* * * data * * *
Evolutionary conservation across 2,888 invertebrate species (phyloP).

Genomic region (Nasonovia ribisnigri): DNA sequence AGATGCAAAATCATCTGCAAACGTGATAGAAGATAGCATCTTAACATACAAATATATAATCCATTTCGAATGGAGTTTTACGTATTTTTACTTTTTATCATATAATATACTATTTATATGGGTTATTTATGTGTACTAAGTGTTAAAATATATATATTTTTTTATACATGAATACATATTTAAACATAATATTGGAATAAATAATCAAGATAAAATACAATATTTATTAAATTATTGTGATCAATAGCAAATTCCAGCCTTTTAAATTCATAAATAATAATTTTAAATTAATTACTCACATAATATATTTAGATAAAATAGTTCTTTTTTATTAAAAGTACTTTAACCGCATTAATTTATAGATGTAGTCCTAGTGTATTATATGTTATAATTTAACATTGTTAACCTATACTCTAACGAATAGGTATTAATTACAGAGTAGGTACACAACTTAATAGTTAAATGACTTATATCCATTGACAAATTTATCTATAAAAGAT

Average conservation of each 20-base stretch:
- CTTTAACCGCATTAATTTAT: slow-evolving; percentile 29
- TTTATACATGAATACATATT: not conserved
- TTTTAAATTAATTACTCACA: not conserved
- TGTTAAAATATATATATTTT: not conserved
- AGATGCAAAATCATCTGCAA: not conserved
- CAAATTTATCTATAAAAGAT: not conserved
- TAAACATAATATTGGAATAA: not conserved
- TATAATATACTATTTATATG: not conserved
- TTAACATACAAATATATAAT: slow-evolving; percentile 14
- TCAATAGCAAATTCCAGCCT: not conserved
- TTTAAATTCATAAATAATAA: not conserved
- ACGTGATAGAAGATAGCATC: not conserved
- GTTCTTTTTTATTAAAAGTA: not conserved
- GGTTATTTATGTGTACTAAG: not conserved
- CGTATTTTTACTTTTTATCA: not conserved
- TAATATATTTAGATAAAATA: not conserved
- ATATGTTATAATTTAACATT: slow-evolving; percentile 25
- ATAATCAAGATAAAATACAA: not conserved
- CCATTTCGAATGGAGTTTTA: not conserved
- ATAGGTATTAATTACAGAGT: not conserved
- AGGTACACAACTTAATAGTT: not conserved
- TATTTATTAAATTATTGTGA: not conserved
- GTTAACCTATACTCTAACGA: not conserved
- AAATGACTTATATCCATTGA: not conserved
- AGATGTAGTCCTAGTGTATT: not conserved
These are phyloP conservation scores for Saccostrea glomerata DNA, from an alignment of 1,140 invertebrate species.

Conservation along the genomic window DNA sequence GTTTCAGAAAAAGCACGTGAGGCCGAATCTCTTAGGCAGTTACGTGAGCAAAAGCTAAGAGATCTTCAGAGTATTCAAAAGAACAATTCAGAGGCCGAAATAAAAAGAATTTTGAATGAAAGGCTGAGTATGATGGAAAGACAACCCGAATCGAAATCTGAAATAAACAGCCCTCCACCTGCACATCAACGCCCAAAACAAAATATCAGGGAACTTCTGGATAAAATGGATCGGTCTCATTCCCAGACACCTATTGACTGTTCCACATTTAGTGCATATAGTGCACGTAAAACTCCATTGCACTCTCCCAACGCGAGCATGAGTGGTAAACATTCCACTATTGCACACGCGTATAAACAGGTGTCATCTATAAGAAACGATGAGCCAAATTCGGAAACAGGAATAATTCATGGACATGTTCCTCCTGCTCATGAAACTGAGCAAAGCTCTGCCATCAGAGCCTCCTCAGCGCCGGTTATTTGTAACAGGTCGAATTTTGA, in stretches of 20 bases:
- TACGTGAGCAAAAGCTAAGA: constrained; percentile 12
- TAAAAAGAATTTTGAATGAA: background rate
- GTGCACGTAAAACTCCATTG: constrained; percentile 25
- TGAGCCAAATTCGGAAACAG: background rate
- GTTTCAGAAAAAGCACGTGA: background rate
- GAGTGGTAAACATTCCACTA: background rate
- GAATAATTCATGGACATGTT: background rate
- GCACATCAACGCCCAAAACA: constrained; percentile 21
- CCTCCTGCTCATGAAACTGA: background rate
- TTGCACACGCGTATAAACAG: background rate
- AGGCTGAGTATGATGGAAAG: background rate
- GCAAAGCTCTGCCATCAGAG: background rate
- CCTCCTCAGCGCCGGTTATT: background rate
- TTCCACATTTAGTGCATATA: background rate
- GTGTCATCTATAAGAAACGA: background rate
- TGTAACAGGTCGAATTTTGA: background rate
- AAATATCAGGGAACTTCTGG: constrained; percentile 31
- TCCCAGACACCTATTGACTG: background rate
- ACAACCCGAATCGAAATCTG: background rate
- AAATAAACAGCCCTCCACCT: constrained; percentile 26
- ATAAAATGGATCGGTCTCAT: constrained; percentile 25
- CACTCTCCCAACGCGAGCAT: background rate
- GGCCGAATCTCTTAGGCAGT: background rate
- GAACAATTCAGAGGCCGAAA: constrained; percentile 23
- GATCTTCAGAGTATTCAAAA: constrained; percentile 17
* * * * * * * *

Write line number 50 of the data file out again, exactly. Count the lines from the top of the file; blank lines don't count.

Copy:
- AAATAAACAGCCCTCCACCT: constrained; percentile 26